It’s December 1st 2012, and I can’t believe what I’ve just seen, perched high in the South stand at Twickenham. Yes, sometimes the All Blacks let their opponents run up some early points, but then, as always, they’d thought “we’d better play some rugby here”, and just like that England’s fifteen-point lead was cut to one.
England stepped up in response, Chris Ashton flew over the try line with a characteristic swan dive to mark a record win, and I suspect we helped the RFU to record bar takings as well!
It’s December 2nd, 2012, 10:33am. I’m telling a crestfallen six-year-old that it doesn’t matter what Chris Ashton did, the laws are clear; under Sevens players must stay on their feet when scoring a try. I’ve already warned the players twice, and this time I’m not allowing the try. This mini-rugby festival is only three minutes old, and all around me on other pitches, I can see the same story repeating.
Sometimes it’s obvious what has caused a particular outcome (thanks, Mr Ashton!) but at other times it’s not so clear cut. New Zealand finished ahead on both possession and territory, but get into the details and England were ahead on turnovers, tackles missed and penalties conceded. Maybe that made all the difference?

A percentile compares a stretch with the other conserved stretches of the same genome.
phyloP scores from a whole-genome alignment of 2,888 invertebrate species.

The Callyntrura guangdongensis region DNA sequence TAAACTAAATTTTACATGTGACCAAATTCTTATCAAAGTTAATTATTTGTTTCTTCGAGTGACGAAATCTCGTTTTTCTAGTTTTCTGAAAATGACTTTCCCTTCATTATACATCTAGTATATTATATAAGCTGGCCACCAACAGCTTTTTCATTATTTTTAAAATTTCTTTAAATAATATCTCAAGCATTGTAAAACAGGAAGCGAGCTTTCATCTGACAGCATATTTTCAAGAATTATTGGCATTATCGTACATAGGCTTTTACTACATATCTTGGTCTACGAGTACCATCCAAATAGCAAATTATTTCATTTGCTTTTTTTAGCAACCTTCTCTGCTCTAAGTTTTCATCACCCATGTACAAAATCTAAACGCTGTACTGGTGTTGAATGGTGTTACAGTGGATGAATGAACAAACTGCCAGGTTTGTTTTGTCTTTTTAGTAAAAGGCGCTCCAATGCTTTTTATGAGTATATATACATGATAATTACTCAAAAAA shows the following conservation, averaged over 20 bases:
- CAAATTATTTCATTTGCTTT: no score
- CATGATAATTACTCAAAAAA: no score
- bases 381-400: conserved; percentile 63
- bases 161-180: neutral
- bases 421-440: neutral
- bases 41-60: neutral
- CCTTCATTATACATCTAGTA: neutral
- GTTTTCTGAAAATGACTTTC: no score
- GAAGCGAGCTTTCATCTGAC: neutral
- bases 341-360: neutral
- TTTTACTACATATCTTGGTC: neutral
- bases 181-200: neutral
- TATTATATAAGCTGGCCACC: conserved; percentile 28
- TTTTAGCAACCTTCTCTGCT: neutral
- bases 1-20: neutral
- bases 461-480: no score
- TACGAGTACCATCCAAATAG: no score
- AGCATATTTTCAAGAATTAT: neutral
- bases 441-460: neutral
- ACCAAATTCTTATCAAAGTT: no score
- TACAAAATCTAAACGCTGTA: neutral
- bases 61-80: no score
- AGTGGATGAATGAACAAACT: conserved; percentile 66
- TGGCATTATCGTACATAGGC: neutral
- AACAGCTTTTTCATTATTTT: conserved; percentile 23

As I head off to watch England open this year’s Six Nations campaign against France with my fellow coaches, there’s bound to be plenty of discussion about what will swing the result, and those 2012 match stats join others in the IBM TryTracker to tell me that if England beat 18 defenders and steal 4 balls from set play, they’ll be well on their way to victory, and I’ll hopefully look like a rugby guru to my peers!
When I get back to work, the analytics projects I’m involved in won’t have the same level of glamour but they are in so many ways more important.
We’re helping hospitals to predict from historical weather, air quality and clinical data what sort of patients they’re likely to see in coming weeks, so they can react accordingly and improve patient care.
We’re working with local authorities to help them to sort through masses of data to find patterns which will can identify children at risk of abuse and allow them to intervene much sooner.
Analytics technology won’t take the place of a doctor or social worker any more than it will that of an England rugby player, but if it can help all three better focus their efforts into areas most likely to deliver a positive outcome, I’ll be happy and so will many others.
Learn more about analytics technology and the how the IBM TryTracker is helping England Rugby during the Six Nations.